Like, in the South American and Mayan civilizations parrots and macaws used to be considered as a spiritual connection between the mortal & immortal world, besides symbolizing their feathers for the rainbow. ‘Kyash Kachina’ used to be worshipped as a parrot god in Native American cultures.
In Indian mythology also, parrots have been a recurring theme often associated with ‘Kamdev’, the god of love, who is often depicted as riding a parrot. Many goddesses worshipped in southern India are also depicted as holding a parrot in their hand or simply accompanying them.
There is a very famous legend, ‘Yoruba legend’, associated with the African Grey parrot; besides, parrot has also been part of various Buddhist and English folklores.
In relation with human beings: Present context
Since parrots are very fabulous to look at and, at the same time are intelligent also in the sense that they can copycat the sounds/voices of the humans and other animals to the edge of perfection, they naturally attracts humans towards them.
By virtue of their socializing behavior they easily mingle and make friends with us. Because of their vivid color scheme and mimicking capability we tend to keep them with us for a long and therefore, cage them. Besides, they are very smart pets, and often help their owner in earning money, by way of assisting them to do some prediction, or some kind of mimicry activities.
Parrots are also widely employed in circuses to entertain the people by undertaking various types of funny and daring acts.
But, since they are high- maintenance pets, in return they also require enough attention, affection, cuddling, exercise and patience, (as they are known to be very uttering with the sounds of screams, screeches etc. when they are very happy/bored) from their owner.
Need for their conservation
Almost one-fourth of the world’s parrots are on the verge of extinction.
Population of this wonderful species is fast declining, owing to deforestation causing loss to their natural habitat. Besides, parrots have few natural predators in the wild like, monkeys, snakes and some other large predatory birds, but they tend to feed on the eggs of the bird, rather than the bird itself, causing end to the whole new generation of the bird.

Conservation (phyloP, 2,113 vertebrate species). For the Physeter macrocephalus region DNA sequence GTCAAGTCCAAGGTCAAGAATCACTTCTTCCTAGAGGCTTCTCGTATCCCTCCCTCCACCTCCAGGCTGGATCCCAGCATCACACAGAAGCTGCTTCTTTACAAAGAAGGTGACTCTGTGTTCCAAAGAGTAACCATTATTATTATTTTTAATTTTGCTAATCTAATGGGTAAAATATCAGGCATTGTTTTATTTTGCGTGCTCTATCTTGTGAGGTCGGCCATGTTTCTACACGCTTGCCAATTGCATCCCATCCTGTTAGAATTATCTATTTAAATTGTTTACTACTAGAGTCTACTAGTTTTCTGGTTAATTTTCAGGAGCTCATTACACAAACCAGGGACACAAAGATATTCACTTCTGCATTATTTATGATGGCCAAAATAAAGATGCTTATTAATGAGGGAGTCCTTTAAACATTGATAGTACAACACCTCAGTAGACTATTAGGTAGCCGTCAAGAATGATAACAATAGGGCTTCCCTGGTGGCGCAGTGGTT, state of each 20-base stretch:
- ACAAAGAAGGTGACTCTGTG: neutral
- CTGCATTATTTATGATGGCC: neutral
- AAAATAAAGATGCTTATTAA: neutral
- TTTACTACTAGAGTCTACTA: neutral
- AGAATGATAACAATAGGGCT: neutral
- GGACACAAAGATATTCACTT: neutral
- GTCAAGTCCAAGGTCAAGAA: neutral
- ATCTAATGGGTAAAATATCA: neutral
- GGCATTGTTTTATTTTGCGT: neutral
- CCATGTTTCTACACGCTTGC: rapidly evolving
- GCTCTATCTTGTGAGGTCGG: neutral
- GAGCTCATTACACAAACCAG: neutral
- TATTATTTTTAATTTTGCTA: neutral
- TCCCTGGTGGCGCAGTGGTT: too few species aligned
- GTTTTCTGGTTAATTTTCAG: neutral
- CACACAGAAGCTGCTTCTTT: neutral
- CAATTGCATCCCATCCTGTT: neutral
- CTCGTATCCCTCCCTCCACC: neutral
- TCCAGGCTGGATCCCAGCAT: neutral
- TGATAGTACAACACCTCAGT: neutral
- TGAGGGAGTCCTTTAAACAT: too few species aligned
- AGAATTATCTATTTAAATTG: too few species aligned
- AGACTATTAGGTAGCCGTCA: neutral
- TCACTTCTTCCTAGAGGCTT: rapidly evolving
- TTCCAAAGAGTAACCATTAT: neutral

Moreover, since they are among most popular bird species, they fall prey to the widespread illegal trapping & trade in exotic pet species.
Consequently, governments and various organizations at both national & international level have started taking steps in this direction. For example, importing wild parrots into U.S. and Europe made illegal in 1992; similarly,
CONVENTION ON INTERNATIONAL TRADE IN ENDANGERED SPECIES (CITES),1975 which is an international agreement among the national governments seeks to ban illegal trade in endangered wildlife species ( of both, flora & fauna) to ensure their survival.
Bird life International, an international NGO with great repute, is also striving to conserve this very beautiful creature with their various protection and conservation programs, running worldwide.
Every creature on earth has evolved and exists for a purpose, which it has to serve in maintaining ecological balance. We humans are also a part of this, and needs to live in harmony with every other creature, especially those who are small and vulnerable, parrots being one of them. It’s our responsibility to help them flourish and survive, whether in wild or in captivity.
Caging and captivating this free-flying bird must be discouraged, but even if it’s so, one should take good care of them. With the help of awareness and innovative ways like, ecotourism based on bird-watching, informational speeches about them can help them save and increase their remaining species’ population